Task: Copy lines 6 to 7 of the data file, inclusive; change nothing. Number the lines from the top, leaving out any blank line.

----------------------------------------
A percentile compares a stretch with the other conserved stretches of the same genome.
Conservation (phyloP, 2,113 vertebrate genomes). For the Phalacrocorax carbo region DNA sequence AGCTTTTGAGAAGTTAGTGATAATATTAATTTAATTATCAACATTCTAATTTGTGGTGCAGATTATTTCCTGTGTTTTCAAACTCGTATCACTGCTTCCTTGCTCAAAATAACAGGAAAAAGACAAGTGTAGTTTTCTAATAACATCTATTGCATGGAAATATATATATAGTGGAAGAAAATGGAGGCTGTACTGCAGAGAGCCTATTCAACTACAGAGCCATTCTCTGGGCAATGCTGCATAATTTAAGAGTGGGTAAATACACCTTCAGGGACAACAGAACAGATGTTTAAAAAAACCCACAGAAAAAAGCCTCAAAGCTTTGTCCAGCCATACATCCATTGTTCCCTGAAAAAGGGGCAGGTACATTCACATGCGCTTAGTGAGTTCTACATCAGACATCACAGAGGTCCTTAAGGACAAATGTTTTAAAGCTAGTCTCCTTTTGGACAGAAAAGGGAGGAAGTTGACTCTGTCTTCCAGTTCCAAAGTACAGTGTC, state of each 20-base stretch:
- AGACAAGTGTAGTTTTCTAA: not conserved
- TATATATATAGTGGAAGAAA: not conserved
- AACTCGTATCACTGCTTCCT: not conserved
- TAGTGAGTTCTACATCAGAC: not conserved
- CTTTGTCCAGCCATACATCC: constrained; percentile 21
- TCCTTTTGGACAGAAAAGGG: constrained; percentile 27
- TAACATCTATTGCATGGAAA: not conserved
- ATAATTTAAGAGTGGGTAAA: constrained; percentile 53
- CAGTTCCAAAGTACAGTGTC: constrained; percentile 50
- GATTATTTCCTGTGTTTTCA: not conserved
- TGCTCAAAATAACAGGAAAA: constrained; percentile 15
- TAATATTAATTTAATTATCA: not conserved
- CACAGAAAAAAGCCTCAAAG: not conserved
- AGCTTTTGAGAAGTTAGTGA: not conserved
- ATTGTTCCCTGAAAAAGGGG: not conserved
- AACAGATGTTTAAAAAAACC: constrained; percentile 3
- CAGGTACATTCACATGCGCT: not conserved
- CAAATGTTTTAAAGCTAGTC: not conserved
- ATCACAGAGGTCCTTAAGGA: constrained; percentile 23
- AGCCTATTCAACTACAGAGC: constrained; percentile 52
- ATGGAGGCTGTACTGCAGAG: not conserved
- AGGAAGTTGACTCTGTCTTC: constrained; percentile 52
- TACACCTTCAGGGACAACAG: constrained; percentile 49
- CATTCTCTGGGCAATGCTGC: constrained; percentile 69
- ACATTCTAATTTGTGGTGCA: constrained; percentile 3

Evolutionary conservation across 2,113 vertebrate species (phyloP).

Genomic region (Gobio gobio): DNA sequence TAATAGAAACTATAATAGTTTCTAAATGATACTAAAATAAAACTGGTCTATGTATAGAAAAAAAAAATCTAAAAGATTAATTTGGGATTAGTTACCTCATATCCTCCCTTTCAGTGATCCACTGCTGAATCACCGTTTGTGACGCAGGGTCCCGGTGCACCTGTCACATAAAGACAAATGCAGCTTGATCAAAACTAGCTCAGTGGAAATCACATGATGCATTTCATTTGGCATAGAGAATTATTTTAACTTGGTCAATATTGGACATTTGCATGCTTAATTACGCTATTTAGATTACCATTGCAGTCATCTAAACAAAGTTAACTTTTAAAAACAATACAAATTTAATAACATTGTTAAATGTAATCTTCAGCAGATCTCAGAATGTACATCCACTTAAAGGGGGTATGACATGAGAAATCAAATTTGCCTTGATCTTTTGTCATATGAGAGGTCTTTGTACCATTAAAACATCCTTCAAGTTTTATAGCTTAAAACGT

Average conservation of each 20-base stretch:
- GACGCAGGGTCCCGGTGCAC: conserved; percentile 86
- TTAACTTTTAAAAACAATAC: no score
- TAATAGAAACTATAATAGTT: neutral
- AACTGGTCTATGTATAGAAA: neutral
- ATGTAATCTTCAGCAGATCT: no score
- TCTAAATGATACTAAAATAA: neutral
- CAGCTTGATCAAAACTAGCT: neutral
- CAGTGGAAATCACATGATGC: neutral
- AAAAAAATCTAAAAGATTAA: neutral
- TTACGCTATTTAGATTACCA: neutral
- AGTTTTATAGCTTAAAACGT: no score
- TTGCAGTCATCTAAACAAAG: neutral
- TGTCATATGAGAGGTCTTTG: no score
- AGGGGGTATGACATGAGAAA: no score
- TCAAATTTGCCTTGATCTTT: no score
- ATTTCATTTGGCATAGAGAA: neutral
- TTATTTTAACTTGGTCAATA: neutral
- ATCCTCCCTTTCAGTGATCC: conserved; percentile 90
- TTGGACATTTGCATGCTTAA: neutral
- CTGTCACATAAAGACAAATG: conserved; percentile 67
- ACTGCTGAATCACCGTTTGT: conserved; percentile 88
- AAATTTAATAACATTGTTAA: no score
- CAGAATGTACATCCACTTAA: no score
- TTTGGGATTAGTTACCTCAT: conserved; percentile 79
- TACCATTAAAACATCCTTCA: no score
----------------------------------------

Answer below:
- TAGTGAGTTCTACATCAGAC: not conserved
- CTTTGTCCAGCCATACATCC: constrained; percentile 21